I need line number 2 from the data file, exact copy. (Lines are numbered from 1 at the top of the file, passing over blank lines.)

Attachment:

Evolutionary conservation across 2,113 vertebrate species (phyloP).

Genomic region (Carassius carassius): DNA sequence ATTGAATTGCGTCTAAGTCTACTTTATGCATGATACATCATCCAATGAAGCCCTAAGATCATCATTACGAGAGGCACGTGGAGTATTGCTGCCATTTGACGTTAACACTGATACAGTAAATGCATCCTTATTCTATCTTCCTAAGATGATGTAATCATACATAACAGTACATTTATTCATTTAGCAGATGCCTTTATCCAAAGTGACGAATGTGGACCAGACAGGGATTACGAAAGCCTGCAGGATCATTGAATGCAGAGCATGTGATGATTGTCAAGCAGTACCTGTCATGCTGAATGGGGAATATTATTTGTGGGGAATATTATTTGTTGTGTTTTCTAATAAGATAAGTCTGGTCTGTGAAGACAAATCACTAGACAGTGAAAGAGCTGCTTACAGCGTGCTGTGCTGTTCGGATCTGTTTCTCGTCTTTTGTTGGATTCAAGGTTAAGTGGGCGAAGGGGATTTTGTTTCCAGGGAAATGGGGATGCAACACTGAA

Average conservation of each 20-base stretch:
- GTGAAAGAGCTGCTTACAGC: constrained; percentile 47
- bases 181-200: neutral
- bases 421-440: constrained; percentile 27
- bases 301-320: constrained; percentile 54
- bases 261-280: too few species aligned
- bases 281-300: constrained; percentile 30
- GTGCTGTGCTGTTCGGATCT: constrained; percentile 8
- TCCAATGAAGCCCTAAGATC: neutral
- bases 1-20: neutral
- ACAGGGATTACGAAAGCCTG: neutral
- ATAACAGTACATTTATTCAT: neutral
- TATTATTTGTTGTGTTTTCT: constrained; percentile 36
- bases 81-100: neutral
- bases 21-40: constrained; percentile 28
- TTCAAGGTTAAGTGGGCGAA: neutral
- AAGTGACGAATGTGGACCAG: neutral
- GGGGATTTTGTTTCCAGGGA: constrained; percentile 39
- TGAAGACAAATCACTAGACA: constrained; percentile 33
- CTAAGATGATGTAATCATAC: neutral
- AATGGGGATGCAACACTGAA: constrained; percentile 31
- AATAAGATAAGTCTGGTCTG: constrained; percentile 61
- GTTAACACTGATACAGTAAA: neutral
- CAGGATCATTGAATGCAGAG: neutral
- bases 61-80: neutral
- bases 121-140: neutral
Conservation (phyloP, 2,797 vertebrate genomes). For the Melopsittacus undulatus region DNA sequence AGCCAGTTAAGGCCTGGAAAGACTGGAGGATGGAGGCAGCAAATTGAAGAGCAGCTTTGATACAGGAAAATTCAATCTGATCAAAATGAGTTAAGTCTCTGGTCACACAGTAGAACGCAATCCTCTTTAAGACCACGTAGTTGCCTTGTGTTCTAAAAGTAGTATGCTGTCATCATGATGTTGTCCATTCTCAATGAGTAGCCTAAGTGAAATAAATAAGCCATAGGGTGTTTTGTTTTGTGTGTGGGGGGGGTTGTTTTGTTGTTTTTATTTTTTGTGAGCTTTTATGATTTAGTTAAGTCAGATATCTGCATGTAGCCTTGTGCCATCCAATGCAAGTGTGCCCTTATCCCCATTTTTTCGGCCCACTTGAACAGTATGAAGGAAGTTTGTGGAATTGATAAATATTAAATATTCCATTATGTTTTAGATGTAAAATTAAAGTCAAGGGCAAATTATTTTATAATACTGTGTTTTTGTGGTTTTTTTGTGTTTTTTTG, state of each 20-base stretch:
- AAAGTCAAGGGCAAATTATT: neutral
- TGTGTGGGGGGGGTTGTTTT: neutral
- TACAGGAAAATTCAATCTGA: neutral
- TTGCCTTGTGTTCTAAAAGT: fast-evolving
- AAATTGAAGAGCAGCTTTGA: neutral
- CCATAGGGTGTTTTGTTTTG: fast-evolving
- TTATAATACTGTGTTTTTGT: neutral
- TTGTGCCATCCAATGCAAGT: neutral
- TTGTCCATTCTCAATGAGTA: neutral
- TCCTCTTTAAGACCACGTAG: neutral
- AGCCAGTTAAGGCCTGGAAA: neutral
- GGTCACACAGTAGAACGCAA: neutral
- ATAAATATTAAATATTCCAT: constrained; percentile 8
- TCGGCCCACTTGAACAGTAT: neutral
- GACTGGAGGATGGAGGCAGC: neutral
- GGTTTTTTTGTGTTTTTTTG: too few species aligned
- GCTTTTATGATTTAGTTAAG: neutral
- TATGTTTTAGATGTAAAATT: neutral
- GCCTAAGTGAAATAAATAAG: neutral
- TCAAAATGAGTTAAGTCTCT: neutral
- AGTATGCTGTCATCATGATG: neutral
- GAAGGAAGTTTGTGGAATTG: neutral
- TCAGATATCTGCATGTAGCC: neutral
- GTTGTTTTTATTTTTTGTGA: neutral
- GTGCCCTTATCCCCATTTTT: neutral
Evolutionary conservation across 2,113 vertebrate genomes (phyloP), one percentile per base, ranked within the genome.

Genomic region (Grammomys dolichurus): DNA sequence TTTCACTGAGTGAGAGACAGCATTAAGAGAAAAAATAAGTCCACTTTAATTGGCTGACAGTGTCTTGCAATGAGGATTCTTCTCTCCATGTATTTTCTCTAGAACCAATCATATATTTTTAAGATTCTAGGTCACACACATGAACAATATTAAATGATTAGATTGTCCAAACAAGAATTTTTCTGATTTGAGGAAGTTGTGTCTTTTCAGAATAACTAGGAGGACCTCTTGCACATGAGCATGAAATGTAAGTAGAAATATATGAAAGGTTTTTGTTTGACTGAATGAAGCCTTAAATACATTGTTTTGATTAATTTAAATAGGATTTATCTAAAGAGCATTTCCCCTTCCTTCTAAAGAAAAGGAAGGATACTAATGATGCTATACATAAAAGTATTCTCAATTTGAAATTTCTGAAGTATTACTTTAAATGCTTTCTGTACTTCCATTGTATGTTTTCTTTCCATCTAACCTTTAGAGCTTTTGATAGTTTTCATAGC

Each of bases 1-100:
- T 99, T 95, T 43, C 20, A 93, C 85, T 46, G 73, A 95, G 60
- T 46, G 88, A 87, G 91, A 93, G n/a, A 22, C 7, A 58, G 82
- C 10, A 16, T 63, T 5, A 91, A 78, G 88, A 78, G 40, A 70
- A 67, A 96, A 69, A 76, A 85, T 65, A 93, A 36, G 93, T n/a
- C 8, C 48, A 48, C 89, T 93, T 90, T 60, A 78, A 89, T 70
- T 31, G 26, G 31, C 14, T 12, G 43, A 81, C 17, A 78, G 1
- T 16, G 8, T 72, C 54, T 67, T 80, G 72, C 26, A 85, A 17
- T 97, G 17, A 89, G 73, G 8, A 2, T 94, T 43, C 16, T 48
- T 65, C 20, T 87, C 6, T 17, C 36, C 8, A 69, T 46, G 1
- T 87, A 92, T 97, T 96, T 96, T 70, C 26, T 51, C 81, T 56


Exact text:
Genomic region (Carassius carassius): DNA sequence ATTGAATTGCGTCTAAGTCTACTTTATGCATGATACATCATCCAATGAAGCCCTAAGATCATCATTACGAGAGGCACGTGGAGTATTGCTGCCATTTGACGTTAACACTGATACAGTAAATGCATCCTTATTCTATCTTCCTAAGATGATGTAATCATACATAACAGTACATTTATTCATTTAGCAGATGCCTTTATCCAAAGTGACGAATGTGGACCAGACAGGGATTACGAAAGCCTGCAGGATCATTGAATGCAGAGCATGTGATGATTGTCAAGCAGTACCTGTCATGCTGAATGGGGAATATTATTTGTGGGGAATATTATTTGTTGTGTTTTCTAATAAGATAAGTCTGGTCTGTGAAGACAAATCACTAGACAGTGAAAGAGCTGCTTACAGCGTGCTGTGCTGTTCGGATCTGTTTCTCGTCTTTTGTTGGATTCAAGGTTAAGTGGGCGAAGGGGATTTTGTTTCCAGGGAAATGGGGATGCAACACTGAA